I guess also different people will have different levels of pain thresholds and also their definition of serious. When you have so many choices, stay at home, see your GP in the morning, go to Carfax and see a GP, phone for a duty doctor to call, go to Urgent Care centre, go to A & E, there will always be different people making different choices, it is never going to be perfect.

And what do you call the right targets? The Govt who control the money? The hospitals who don't run them very well? The public who in far too many cases don't bother to look after themselves properly and increase the pressure on the NHS? Probably all of the above in reality.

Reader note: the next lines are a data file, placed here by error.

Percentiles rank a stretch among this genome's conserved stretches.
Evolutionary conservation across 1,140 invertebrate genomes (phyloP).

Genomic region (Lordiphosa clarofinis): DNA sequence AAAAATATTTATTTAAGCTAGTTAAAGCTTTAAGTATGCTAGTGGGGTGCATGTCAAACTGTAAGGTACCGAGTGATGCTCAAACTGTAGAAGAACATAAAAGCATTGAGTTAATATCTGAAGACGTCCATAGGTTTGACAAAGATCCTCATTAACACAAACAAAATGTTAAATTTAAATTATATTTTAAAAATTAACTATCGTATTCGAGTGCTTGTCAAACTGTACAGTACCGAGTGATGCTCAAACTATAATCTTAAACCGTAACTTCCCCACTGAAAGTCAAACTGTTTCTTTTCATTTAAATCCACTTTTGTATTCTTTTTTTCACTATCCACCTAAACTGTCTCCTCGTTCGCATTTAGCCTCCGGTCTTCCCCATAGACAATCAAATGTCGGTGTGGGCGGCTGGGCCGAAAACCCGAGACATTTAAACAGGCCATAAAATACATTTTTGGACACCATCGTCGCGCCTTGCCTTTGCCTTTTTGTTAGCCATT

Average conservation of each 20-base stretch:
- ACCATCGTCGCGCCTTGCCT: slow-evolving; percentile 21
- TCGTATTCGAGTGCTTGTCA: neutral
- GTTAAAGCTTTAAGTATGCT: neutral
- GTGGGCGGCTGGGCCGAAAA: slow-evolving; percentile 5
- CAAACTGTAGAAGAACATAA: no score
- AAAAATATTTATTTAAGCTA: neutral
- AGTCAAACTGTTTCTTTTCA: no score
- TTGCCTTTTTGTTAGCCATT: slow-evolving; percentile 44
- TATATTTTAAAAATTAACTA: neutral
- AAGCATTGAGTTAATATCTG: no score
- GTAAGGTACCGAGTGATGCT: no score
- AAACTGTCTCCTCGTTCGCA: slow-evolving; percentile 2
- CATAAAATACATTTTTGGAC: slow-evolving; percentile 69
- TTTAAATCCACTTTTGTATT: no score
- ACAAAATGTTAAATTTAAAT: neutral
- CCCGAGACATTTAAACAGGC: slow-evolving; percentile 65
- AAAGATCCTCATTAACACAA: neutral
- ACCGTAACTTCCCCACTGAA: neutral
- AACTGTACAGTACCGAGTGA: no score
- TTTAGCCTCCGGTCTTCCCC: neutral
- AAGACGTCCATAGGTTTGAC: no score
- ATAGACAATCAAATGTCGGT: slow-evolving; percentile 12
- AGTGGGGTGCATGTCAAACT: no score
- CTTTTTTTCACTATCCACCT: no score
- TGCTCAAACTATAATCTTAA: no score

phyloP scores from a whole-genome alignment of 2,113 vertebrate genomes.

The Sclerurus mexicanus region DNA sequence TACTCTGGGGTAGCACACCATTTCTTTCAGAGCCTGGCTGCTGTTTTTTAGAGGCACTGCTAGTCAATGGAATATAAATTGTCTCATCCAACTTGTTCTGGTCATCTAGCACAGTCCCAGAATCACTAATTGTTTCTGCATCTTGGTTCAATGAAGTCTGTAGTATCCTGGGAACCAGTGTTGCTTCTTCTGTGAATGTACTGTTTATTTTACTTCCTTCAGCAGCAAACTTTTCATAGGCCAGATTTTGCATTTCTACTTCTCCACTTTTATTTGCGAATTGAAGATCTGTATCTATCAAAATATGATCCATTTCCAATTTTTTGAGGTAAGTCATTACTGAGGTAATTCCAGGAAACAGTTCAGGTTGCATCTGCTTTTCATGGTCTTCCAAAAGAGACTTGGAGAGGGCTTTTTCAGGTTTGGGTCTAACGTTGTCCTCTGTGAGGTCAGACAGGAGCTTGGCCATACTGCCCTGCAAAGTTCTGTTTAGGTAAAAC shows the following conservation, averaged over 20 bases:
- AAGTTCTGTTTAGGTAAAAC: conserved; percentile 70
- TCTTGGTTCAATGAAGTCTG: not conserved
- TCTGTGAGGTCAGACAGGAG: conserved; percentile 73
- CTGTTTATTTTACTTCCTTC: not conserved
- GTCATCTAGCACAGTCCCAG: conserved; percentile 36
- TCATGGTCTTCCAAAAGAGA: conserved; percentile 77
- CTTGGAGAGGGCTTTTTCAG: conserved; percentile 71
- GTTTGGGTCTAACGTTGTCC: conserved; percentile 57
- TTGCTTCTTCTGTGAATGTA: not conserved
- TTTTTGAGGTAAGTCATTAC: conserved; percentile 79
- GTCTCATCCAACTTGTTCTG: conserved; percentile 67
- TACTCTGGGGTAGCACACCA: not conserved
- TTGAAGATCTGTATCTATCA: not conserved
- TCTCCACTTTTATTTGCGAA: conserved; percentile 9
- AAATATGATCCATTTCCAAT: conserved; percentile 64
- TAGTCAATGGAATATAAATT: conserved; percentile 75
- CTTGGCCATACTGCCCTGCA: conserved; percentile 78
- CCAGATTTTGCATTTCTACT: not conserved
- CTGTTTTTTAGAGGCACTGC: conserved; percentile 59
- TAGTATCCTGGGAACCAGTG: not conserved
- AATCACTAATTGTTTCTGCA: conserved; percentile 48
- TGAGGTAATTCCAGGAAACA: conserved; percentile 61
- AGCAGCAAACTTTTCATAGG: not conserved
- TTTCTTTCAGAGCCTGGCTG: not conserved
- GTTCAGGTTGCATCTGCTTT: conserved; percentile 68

[quote][p][bold]Big Time[/bold] wrote: [quote][p][bold]EastleazeRed[/bold] wrote: [quote][p][bold]DiDiDI[/bold] wrote: All very good, but when I took my husband there when he had pains in his leg, they sent us to Carfax! So do they want people to self-refer to this unit or don't they?[/p][/quote]To be fair pain in the leg is hardly urgent care ? Unless you can see your g.p. carfax street should always be the first port of call , or call the nhs help line who will assess symptoms over the phone and guide you from there .[/p][/quote]It depends how bad the pain is, if it's unbearable then it's an emergency and supposedly the dark times of people suffering in silence at home are over. A&E is just that an accident and emergency service when people need it and they should stop trying to pass the buck if they can't cope and blow the whistle on their lack of funding and attack the right targets.[/p][/quote]I guess also different people will have different levels of pain thresholds and also their definition of serious. When you have so many choices, stay at home, see your GP in the morning, go to Carfax and see a GP, phone for a duty doctor to call, go to Urgent Care centre, go to A & E, there will always be different people making different choices, it is never going to be perfect. And what do you call the right targets? The Govt who control the money? The hospitals who don't run them very well? The public who in far too many cases don't bother to look after themselves properly and increase the pressure on the NHS? Probably all of the above in reality. house on the hill